An excess of dollars perverts elections

Funds: In Maryland, the political campaign as "marketplace of ideas" has been superseded by a money grab that ruins the democratic process.

October 19, 2003|By Paul G. Pinsky and Julian L. Lapides | Paul G. Pinsky and Julian L. Lapides,SPECIAL TO THE SUN

In a democracy, election campaigns don't just elect candidates to office. They also serve as a "marketplace of ideas," a forum for discussing and debating the direction of public policy.

In years past, election campaigns more often served this noble role. Voters, in many election contests, had more of a chance to see and hear and question candidates, at front doors, in community debates and all sorts of local gatherings.

Those days now seem terribly quaint. The traditional currency of successful campaigns - personal connections and contacts with voters - has morphed into big money. Candidates today don't concentrate on connecting with voters. They concentrate primarily on connecting with deep-pocket contributors.

This perversion of our democratic process doesn't end on Election Day. The big contributors who bankroll our election contests don't simply walk away after the votes are counted. They hover behind every elected official's shoulders. They enjoy easy access. They wield disproportionate influence.

In Maryland, the connection between contributions to candidates and political appointments and contentious legislation on issues ranging from corporate taxation to power deregulation is impossible to ignore.

A poll last year by the Schaefer Center for Public Policy at the University of Baltimore made it clear that Marylanders aren't fooled. Ninety-five percent of Marylanders, the survey found, said they believe that campaign contributions influence the policies of our state's elected officials. More than two-thirds of Marylanders, 69 percent, said they feel that candidates spend too much time raising funds. Eighty-three percent said they believe that contributors have easy access to elected officials.

How important is campaign financing to who gains elected office in our state? Sixty-seven percent said they believe that campaign financing is the "single most important factor" in elections. Even more Marylanders, 75 percent, said they consider fund raising a major source of corruption in our state.

The defenders of the status quo tend to write off such concerns about campaign financing as paranoia. But look at the numbers. We have some good ones, thanks to a recent study by Paul S. Herrnson for the Center for American Politics and Citizenship at the University of Maryland, College Park.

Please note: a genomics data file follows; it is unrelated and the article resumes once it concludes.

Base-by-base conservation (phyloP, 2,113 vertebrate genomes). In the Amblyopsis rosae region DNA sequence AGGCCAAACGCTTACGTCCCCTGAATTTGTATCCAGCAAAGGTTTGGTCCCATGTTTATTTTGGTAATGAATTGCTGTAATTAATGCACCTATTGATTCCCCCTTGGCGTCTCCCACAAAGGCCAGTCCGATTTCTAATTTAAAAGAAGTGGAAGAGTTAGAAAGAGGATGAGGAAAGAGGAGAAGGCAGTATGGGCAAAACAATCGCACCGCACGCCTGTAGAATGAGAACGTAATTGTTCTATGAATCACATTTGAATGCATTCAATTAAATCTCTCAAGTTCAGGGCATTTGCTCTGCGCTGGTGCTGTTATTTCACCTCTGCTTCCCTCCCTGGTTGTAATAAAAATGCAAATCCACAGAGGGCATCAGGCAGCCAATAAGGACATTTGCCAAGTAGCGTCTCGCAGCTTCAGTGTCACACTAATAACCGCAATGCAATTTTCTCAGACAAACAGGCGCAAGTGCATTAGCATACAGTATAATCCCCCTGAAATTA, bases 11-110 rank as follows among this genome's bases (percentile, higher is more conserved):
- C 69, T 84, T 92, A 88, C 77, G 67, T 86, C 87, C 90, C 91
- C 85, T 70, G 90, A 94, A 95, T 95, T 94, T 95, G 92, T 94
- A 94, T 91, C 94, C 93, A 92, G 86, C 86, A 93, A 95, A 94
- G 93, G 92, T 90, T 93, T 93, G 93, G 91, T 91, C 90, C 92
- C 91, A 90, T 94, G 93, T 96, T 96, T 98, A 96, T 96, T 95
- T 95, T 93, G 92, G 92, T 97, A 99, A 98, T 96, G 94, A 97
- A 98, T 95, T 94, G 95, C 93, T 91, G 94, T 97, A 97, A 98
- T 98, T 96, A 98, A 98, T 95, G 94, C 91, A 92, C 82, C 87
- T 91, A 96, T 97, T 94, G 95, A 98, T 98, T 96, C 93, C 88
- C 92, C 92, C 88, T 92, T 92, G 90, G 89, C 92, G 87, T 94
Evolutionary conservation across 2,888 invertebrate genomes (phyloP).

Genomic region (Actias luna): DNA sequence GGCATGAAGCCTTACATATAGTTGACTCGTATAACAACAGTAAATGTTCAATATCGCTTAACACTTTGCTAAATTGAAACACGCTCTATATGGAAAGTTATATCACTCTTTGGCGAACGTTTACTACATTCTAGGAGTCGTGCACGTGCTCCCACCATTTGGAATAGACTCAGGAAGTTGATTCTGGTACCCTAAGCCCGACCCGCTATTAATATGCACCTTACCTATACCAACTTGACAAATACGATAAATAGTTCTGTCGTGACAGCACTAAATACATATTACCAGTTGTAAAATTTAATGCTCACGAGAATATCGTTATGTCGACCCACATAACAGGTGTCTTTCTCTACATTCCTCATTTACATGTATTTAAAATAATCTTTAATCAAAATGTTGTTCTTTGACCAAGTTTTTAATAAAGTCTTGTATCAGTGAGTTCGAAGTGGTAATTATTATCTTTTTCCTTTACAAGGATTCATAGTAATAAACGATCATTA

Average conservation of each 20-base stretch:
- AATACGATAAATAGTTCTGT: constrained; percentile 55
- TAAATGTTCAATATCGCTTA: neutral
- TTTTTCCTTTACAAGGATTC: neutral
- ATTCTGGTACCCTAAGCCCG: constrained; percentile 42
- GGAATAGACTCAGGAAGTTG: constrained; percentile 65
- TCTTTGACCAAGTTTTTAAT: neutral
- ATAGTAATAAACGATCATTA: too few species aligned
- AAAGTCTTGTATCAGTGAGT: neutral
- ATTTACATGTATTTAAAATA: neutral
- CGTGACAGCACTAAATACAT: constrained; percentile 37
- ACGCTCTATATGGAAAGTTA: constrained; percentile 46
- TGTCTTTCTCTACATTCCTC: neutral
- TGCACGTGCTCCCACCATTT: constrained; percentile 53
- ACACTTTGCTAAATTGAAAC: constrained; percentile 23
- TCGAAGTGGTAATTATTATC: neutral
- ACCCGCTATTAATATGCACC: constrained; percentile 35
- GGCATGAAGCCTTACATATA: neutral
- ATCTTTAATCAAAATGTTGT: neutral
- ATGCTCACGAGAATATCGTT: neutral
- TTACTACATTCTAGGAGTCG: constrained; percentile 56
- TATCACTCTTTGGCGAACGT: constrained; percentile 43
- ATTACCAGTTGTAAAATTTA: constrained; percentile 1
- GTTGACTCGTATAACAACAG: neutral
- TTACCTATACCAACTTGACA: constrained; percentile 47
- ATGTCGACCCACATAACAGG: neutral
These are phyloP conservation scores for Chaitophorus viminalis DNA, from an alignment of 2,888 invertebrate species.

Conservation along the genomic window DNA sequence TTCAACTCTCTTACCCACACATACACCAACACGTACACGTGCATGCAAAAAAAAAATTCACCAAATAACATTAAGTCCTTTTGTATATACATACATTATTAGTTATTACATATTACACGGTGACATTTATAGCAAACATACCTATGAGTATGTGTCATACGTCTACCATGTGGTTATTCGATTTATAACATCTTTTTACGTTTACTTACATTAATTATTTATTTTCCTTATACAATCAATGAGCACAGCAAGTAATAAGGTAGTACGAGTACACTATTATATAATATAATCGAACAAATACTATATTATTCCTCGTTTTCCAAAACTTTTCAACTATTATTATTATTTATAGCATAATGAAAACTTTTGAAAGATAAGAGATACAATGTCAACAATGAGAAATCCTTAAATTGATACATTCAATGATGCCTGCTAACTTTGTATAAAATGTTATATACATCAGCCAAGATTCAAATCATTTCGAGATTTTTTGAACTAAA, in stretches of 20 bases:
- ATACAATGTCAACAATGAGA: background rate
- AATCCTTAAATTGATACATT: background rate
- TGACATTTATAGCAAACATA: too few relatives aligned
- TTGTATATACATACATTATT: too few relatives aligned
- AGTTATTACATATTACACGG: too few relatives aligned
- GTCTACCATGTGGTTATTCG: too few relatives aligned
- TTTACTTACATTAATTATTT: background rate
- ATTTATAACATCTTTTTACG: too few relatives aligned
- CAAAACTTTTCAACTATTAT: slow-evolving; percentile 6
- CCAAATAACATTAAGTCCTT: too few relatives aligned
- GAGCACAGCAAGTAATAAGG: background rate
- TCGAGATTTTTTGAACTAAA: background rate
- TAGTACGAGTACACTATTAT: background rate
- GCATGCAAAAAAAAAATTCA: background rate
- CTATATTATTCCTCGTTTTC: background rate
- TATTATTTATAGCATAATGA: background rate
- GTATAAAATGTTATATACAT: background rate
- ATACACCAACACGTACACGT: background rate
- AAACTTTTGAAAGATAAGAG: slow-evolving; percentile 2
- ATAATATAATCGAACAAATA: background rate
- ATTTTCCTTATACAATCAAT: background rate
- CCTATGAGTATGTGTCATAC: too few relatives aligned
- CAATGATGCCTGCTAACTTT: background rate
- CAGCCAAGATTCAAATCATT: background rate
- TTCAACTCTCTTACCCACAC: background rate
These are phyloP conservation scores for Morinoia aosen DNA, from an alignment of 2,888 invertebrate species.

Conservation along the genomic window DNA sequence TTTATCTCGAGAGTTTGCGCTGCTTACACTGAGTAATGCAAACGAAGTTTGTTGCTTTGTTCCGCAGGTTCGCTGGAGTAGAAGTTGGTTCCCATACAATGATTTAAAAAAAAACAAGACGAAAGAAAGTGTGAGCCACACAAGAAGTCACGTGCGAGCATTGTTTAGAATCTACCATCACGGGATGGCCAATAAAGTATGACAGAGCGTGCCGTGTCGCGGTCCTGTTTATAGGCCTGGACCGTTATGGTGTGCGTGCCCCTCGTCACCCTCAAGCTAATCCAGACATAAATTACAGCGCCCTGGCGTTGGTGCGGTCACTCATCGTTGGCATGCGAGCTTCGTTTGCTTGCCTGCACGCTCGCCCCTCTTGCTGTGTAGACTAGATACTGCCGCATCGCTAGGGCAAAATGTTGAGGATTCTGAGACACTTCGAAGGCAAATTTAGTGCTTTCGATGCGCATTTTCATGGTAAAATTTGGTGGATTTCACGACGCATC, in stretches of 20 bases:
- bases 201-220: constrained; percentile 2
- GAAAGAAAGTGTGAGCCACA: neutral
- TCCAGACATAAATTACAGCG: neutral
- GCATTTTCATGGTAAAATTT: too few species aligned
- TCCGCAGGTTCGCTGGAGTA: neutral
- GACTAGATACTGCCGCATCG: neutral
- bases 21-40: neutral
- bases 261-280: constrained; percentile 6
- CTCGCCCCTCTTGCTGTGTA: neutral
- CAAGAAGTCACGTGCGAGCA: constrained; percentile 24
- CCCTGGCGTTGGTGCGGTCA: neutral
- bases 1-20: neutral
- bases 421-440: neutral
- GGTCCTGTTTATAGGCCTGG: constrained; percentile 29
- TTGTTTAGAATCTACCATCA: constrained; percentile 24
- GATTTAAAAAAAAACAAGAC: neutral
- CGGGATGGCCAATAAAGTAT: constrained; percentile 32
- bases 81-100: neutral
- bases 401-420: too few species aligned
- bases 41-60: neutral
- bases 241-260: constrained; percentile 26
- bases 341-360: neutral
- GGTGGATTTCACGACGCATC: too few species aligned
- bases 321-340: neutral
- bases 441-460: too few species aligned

In 2002, Herrnson's research shows, candidates elected to Maryland's state Senate spent twice as much on their campaigns as the candidates they beat. On average, state Senate candidates who failed to raise more than $42,000 couldn't get past the primary election. The salary, incidentally, for a Senate seat in Maryland is $34,500.

Overall, from 1998 to 2002, the dollars collected to win seats in the Maryland General Assembly nearly doubled.

The study also says incumbents spent nearly twice as much as challengers, and those seeking re-election who faced no opposition were the most successful fund-raisers. Candidates with the most intimidating and biggest campaign funds had no opponents. They scared away possible opponents.

Two state Senate races last year proved especially alarming. In one rural northeast Maryland race, the two combatants spent $1.7 million. In a Western Maryland contest, the campaign spending total came to a whopping $2.5 million. This was to elect a state senator, not a U.S. senator. Candidates for Maryland's House of Delegates are working hard to keep pace. One district race last year cost up to $900,000 for the candidates.

The big money isn't pouring into only state races. In Montgomery County, developer interests dumped $1.7 million into the campaigns of their "favored" local candidates last year. The "nonfavored" candidates received a total of $27,000 from these same developers. The $1.7 million received from developers accounted for nearly 59 percent of the $2.9 million received from all sources by the developer-favored candidates. And money surely talked. Every developer-supported candidate won.

Maryland does have individual campaign contribution limits, but these are easily sidestepped. Ten top corporate executives from the same company can legally write checks for up to $4,000 each. There's also a new game in town: A wealthy corporate player can set up a dozen separate business entities with different names and interchangeable boards. Then, each one of those entities can give $4,000 to the same candidate - legally. This is the ploy that race track owner William Rickman Jr. used in the last election.

A broken system

Our current campaign finance system is clearly broken. Candidates spend far too much time raising money. These candidates, in turn, become far too beholden to their contributors. The need to raise gargantuan sums of money discourages many potential candidates from even considering making a run. Fund raising too frequently decides who wins elections. Money is overwhelming democracy.

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